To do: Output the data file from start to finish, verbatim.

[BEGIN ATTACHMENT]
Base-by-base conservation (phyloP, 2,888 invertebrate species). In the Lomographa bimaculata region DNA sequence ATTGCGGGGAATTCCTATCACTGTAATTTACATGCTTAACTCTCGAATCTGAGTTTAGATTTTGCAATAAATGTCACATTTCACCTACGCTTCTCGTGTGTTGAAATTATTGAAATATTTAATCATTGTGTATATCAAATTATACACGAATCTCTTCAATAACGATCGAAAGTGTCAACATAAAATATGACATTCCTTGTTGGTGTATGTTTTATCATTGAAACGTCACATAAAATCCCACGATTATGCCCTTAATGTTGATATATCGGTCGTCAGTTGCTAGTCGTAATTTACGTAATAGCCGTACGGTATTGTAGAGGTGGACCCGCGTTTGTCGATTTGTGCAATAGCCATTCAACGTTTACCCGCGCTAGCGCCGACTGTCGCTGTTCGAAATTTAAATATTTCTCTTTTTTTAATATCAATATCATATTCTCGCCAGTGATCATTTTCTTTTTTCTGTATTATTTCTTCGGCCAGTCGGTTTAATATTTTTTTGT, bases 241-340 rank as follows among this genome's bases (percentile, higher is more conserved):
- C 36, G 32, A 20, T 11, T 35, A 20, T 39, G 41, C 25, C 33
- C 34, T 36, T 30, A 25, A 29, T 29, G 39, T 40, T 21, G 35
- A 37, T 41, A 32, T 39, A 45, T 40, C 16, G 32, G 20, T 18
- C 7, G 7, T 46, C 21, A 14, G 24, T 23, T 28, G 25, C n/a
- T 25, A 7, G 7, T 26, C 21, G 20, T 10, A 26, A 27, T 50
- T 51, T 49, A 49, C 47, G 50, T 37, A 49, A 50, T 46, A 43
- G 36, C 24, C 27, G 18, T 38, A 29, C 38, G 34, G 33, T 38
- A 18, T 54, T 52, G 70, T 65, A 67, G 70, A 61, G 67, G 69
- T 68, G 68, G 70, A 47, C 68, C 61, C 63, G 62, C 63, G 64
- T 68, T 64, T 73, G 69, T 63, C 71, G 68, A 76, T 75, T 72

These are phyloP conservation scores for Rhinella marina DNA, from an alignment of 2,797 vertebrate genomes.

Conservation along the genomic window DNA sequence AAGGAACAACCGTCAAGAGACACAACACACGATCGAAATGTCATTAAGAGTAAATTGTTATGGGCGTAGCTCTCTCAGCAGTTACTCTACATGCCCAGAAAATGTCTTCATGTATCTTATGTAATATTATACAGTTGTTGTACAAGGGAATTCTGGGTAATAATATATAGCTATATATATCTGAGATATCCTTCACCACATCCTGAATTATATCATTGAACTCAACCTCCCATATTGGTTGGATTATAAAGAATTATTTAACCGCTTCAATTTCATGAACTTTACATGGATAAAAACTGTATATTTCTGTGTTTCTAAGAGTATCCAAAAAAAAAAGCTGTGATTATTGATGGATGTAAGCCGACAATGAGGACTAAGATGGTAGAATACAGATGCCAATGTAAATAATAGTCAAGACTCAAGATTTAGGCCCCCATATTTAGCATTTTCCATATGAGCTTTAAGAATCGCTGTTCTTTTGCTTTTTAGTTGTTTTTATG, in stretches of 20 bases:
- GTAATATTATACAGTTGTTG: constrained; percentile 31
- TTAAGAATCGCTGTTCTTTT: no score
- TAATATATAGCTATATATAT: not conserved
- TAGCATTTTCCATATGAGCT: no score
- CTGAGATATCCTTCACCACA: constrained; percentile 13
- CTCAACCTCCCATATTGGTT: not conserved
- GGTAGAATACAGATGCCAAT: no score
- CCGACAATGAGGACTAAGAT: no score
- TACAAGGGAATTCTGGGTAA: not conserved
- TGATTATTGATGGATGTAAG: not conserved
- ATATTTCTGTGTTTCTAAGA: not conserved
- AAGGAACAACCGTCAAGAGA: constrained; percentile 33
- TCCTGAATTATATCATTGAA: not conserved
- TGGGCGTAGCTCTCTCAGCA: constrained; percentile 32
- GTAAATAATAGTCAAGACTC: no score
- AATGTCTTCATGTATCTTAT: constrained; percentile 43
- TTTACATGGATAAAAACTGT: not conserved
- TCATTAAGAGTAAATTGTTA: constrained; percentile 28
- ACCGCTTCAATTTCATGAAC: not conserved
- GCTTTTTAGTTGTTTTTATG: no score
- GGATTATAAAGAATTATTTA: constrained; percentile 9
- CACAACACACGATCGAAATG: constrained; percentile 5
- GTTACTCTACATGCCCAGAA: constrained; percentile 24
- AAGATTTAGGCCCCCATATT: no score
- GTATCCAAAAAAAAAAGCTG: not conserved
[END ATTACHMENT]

Base-by-base conservation (phyloP, 2,888 invertebrate species). In the Lomographa bimaculata region DNA sequence ATTGCGGGGAATTCCTATCACTGTAATTTACATGCTTAACTCTCGAATCTGAGTTTAGATTTTGCAATAAATGTCACATTTCACCTACGCTTCTCGTGTGTTGAAATTATTGAAATATTTAATCATTGTGTATATCAAATTATACACGAATCTCTTCAATAACGATCGAAAGTGTCAACATAAAATATGACATTCCTTGTTGGTGTATGTTTTATCATTGAAACGTCACATAAAATCCCACGATTATGCCCTTAATGTTGATATATCGGTCGTCAGTTGCTAGTCGTAATTTACGTAATAGCCGTACGGTATTGTAGAGGTGGACCCGCGTTTGTCGATTTGTGCAATAGCCATTCAACGTTTACCCGCGCTAGCGCCGACTGTCGCTGTTCGAAATTTAAATATTTCTCTTTTTTTAATATCAATATCATATTCTCGCCAGTGATCATTTTCTTTTTTCTGTATTATTTCTTCGGCCAGTCGGTTTAATATTTTTTTGT, bases 241-340 rank as follows among this genome's bases (percentile, higher is more conserved):
- C 36, G 32, A 20, T 11, T 35, A 20, T 39, G 41, C 25, C 33
- C 34, T 36, T 30, A 25, A 29, T 29, G 39, T 40, T 21, G 35
- A 37, T 41, A 32, T 39, A 45, T 40, C 16, G 32, G 20, T 18
- C 7, G 7, T 46, C 21, A 14, G 24, T 23, T 28, G 25, C n/a
- T 25, A 7, G 7, T 26, C 21, G 20, T 10, A 26, A 27, T 50
- T 51, T 49, A 49, C 47, G 50, T 37, A 49, A 50, T 46, A 43
- G 36, C 24, C 27, G 18, T 38, A 29, C 38, G 34, G 33, T 38
- A 18, T 54, T 52, G 70, T 65, A 67, G 70, A 61, G 67, G 69
- T 68, G 68, G 70, A 47, C 68, C 61, C 63, G 62, C 63, G 64
- T 68, T 64, T 73, G 69, T 63, C 71, G 68, A 76, T 75, T 72

These are phyloP conservation scores for Rhinella marina DNA, from an alignment of 2,797 vertebrate genomes.

Conservation along the genomic window DNA sequence AAGGAACAACCGTCAAGAGACACAACACACGATCGAAATGTCATTAAGAGTAAATTGTTATGGGCGTAGCTCTCTCAGCAGTTACTCTACATGCCCAGAAAATGTCTTCATGTATCTTATGTAATATTATACAGTTGTTGTACAAGGGAATTCTGGGTAATAATATATAGCTATATATATCTGAGATATCCTTCACCACATCCTGAATTATATCATTGAACTCAACCTCCCATATTGGTTGGATTATAAAGAATTATTTAACCGCTTCAATTTCATGAACTTTACATGGATAAAAACTGTATATTTCTGTGTTTCTAAGAGTATCCAAAAAAAAAAGCTGTGATTATTGATGGATGTAAGCCGACAATGAGGACTAAGATGGTAGAATACAGATGCCAATGTAAATAATAGTCAAGACTCAAGATTTAGGCCCCCATATTTAGCATTTTCCATATGAGCTTTAAGAATCGCTGTTCTTTTGCTTTTTAGTTGTTTTTATG, in stretches of 20 bases:
- GTAATATTATACAGTTGTTG: constrained; percentile 31
- TTAAGAATCGCTGTTCTTTT: no score
- TAATATATAGCTATATATAT: not conserved
- TAGCATTTTCCATATGAGCT: no score
- CTGAGATATCCTTCACCACA: constrained; percentile 13
- CTCAACCTCCCATATTGGTT: not conserved
- GGTAGAATACAGATGCCAAT: no score
- CCGACAATGAGGACTAAGAT: no score
- TACAAGGGAATTCTGGGTAA: not conserved
- TGATTATTGATGGATGTAAG: not conserved
- ATATTTCTGTGTTTCTAAGA: not conserved
- AAGGAACAACCGTCAAGAGA: constrained; percentile 33
- TCCTGAATTATATCATTGAA: not conserved
- TGGGCGTAGCTCTCTCAGCA: constrained; percentile 32
- GTAAATAATAGTCAAGACTC: no score
- AATGTCTTCATGTATCTTAT: constrained; percentile 43
- TTTACATGGATAAAAACTGT: not conserved
- TCATTAAGAGTAAATTGTTA: constrained; percentile 28
- ACCGCTTCAATTTCATGAAC: not conserved
- GCTTTTTAGTTGTTTTTATG: no score
- GGATTATAAAGAATTATTTA: constrained; percentile 9
- CACAACACACGATCGAAATG: constrained; percentile 5
- GTTACTCTACATGCCCAGAA: constrained; percentile 24
- AAGATTTAGGCCCCCATATT: no score
- GTATCCAAAAAAAAAAGCTG: not conserved